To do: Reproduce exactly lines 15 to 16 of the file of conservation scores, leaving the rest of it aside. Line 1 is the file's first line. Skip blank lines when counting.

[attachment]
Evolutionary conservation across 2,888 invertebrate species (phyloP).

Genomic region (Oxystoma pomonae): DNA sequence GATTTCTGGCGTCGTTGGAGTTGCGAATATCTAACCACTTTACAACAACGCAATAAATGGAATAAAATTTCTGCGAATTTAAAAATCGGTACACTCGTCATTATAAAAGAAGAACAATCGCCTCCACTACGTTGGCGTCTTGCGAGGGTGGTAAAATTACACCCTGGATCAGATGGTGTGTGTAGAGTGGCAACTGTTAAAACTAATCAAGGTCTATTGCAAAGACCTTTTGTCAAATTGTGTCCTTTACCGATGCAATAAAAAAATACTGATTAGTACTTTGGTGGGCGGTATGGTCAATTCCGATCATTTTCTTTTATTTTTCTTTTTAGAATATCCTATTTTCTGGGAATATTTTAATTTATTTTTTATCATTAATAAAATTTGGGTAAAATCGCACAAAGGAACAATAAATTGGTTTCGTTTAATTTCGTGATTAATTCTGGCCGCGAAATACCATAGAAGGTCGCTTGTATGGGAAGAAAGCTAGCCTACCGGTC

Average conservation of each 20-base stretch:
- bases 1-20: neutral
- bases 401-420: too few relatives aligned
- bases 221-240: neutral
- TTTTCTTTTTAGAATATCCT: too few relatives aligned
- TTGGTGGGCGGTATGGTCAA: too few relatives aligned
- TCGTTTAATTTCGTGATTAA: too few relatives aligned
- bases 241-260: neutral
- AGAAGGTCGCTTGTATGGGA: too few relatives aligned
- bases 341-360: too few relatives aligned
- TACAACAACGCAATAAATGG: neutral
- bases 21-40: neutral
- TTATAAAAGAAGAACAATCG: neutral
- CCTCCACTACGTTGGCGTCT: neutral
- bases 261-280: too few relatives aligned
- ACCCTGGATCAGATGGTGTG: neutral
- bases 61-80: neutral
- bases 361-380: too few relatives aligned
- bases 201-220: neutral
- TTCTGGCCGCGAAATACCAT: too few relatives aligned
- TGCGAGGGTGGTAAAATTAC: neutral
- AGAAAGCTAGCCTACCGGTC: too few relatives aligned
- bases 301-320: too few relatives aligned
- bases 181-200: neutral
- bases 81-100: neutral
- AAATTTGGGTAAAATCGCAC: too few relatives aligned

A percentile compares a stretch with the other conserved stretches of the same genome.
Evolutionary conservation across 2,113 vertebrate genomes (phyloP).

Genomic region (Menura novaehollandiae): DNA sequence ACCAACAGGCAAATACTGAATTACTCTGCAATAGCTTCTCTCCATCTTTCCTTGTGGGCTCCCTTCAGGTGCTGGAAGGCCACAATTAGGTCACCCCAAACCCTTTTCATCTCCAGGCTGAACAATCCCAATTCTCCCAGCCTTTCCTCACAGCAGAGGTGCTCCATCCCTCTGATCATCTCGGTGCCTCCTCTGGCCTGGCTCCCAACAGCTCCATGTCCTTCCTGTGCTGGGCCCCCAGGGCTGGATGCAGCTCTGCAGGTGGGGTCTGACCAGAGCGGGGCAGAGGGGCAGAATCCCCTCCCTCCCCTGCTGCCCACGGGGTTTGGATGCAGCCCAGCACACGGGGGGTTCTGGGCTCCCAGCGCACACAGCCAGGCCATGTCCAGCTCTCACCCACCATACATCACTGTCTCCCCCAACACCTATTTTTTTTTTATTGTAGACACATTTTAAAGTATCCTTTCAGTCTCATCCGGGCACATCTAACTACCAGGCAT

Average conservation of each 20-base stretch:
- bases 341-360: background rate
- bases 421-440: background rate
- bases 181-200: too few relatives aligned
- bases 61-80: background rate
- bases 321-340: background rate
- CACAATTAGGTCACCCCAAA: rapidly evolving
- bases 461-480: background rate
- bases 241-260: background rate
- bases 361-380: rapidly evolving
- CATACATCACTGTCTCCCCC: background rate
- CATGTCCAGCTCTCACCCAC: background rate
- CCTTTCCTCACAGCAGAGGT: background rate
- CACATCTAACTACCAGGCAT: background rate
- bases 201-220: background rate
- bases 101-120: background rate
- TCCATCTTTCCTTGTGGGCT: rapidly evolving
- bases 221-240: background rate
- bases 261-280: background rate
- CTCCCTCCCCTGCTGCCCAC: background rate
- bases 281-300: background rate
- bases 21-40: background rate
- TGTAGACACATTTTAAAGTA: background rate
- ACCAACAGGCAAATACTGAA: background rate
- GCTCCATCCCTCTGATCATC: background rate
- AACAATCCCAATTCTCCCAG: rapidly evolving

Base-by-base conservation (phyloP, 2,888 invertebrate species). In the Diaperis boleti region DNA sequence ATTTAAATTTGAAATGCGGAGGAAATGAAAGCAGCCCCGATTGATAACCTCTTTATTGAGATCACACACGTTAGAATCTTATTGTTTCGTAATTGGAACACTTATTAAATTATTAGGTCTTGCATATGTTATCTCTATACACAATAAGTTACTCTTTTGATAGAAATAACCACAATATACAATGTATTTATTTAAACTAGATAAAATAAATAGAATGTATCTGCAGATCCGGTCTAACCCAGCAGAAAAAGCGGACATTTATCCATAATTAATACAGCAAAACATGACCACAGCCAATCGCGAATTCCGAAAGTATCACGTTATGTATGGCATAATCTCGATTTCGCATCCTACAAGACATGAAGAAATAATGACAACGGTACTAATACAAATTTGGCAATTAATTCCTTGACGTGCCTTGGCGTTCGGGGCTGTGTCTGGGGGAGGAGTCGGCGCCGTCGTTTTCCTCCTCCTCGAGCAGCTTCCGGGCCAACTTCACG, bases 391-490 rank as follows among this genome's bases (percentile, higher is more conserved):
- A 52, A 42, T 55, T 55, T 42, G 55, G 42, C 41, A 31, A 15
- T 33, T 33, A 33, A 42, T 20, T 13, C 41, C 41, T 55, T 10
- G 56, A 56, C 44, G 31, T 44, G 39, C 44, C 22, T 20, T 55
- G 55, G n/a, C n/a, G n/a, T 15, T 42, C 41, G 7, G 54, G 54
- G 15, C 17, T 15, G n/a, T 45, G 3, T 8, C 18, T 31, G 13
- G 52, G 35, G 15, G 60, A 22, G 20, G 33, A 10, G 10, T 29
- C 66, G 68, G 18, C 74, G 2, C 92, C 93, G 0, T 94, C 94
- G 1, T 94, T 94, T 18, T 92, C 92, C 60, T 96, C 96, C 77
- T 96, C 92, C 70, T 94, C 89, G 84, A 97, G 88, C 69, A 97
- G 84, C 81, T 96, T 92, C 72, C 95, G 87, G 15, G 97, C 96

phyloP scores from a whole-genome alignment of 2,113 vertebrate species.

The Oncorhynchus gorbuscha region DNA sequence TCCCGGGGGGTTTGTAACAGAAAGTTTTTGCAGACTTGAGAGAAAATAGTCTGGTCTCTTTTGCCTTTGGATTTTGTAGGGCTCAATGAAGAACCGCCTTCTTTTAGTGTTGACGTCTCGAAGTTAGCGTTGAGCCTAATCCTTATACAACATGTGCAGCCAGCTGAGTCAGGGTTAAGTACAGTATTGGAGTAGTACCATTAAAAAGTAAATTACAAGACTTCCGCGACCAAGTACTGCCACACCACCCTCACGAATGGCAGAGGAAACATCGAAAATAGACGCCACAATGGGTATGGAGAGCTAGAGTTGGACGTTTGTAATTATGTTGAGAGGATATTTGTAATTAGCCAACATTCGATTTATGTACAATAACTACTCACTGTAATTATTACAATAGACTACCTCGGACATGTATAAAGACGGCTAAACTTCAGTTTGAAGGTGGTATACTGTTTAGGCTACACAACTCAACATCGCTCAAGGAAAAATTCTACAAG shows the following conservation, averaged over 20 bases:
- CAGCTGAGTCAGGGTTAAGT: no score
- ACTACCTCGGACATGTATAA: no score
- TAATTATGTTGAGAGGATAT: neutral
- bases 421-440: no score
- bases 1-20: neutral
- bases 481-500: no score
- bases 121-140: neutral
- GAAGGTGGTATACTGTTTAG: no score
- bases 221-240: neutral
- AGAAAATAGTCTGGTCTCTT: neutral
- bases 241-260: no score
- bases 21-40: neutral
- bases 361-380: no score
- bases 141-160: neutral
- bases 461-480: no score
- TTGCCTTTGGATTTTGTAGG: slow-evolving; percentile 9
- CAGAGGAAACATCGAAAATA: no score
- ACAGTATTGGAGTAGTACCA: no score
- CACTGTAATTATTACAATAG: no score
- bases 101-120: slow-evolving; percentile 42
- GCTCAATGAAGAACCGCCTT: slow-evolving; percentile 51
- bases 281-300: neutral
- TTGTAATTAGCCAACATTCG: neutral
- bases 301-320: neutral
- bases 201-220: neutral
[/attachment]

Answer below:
- TTATAAAAGAAGAACAATCG: neutral
- CCTCCACTACGTTGGCGTCT: neutral